The in situ formulations formed in this study were composed of three main components: polymer, water-miscible solvent, and active pharmaceutical ingredient. Loading of nanoparticles in the system reduced burst release and increased release duration. In this system, the drug can be added to the polymer solution in different proportions of the free form and the drug-containing nanoparticle. Furthermore, in this system, it is possible to use the combination of different drugs in free form or loaded in nanoparticles to improve treatment process in the system. The use of biodegradable polymers eliminates the need for surgery in the use of this medicinal system. Moreover, due to the non-use of organic solvent in the system preparation and the use of PEG 250DME solvent, this system is biocompatible and non-toxic.
The most important benefits for this project are the reduction of burst drug release from the in situ forming system due to the loading of chitosan nanoparticles, increase of drug release time from the system, controlled drug release due to the optimal release profile, possibility of commercialization of the product according to its manufacturing method, reduction of side effects due to initial drug release, non-use of organic solvents in the preparation of the system and as a result its non-toxicity and biocompatibility and the use of the system for the delivery of antibiotics for the treatment of infectious diseases such as osteomyelitis.
(H): Vancomycin hydrochloride; (N): Nanoparticles containing the drug.
Innovation and originality of this study
The corresponding author of this study declares that the patent of this project has been registered in the Intellectual Property and Inventions Office of Iran under number 105935 and under the name of Bone Infection Drug Delivery System in the name of the corresponding author of this project and has received its scientific and industrial approval from the special headquarters for the Iran Nanotechnology Innovation Council (INIC) and Iranian Research Organization for Science and Technology (IROST) have received the code DOI: 10.22104/IROST.1401.44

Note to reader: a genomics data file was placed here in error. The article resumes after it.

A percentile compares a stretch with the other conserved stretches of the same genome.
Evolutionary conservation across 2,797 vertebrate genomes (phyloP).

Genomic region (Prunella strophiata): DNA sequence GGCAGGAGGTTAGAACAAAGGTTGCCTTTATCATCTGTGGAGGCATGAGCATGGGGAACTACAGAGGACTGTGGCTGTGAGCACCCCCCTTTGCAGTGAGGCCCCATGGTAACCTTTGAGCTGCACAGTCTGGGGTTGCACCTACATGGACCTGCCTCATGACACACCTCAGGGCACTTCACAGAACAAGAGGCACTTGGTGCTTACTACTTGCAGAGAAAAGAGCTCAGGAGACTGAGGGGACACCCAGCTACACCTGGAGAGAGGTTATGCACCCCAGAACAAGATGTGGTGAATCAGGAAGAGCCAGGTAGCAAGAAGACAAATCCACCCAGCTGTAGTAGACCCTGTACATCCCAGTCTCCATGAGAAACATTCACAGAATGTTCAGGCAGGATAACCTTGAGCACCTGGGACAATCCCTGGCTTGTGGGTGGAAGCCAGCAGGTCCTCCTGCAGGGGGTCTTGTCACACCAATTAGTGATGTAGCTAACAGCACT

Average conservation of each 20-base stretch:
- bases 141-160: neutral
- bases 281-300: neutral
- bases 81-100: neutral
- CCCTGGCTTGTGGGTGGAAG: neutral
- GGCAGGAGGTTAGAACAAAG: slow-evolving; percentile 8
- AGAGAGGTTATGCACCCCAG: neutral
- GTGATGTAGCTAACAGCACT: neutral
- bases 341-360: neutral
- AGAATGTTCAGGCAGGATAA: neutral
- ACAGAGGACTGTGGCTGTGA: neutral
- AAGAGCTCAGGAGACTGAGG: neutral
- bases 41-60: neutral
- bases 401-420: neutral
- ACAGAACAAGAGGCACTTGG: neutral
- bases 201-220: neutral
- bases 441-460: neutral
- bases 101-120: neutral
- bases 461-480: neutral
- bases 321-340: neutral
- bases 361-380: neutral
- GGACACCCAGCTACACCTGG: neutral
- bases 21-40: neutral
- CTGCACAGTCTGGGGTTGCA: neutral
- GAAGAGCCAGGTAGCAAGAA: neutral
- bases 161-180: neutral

The authors would like to present their gratitude to Tabriz University of Medical Sciences and Iranian Research Organization for Science and Technology (IROST) and Iran Nanotechnology Innovation Council (INIC) for supporting this study.
Conflict of interest
The authors declare no conflict of interest in publishing this paper. This study was not supported by any grant money from a pharmaceutical company or for-profit organization.
Availability of data and material
The datasets generated during and/or analyzed during the current study are available from the corresponding author on reasonable request.
Hamed Aghazadeh: https://orcid.org/0000-0001-7288-021X
Parastoo Taheri: https://orcid.org/0000-0002-4289-7763
Suna Hassani: https://orcid.org/0000-0002-4364-8451
Tahereh Sangchooli: https://orcid.org/0000-0001-7713-5489
Mahsa Ouni: https://orcid.org/0000-0002-2570-6478
Nahid Asghari: https://orcid.org/0000-0001-5152-5112
How to cite this article: Hamed Aghazadeh*, Parastoo Taheri, Suna Hassani, Tahereh Sangchooli, Mahsa Ouni, Nahid Asghari. Vancomycin prolonged release via plga system loaded with drug-containing chitosan nanoparticles as a novel in situ forming drug delivery system. Eurasian Chemical Communications, 2023, 5(5), 392-403. Link: https://www.echemcom.com/article_164885.html
Copyright © 2023 by SPC (Sami Publishing Company) + is an open access article distributed under the Creative Commons Attribution License(CC BY) license (https://creativecommons.org/licenses/by/4.0/), which permits unrestricted use, distribution, and reproduction in any medium, provided the original work is properly cited.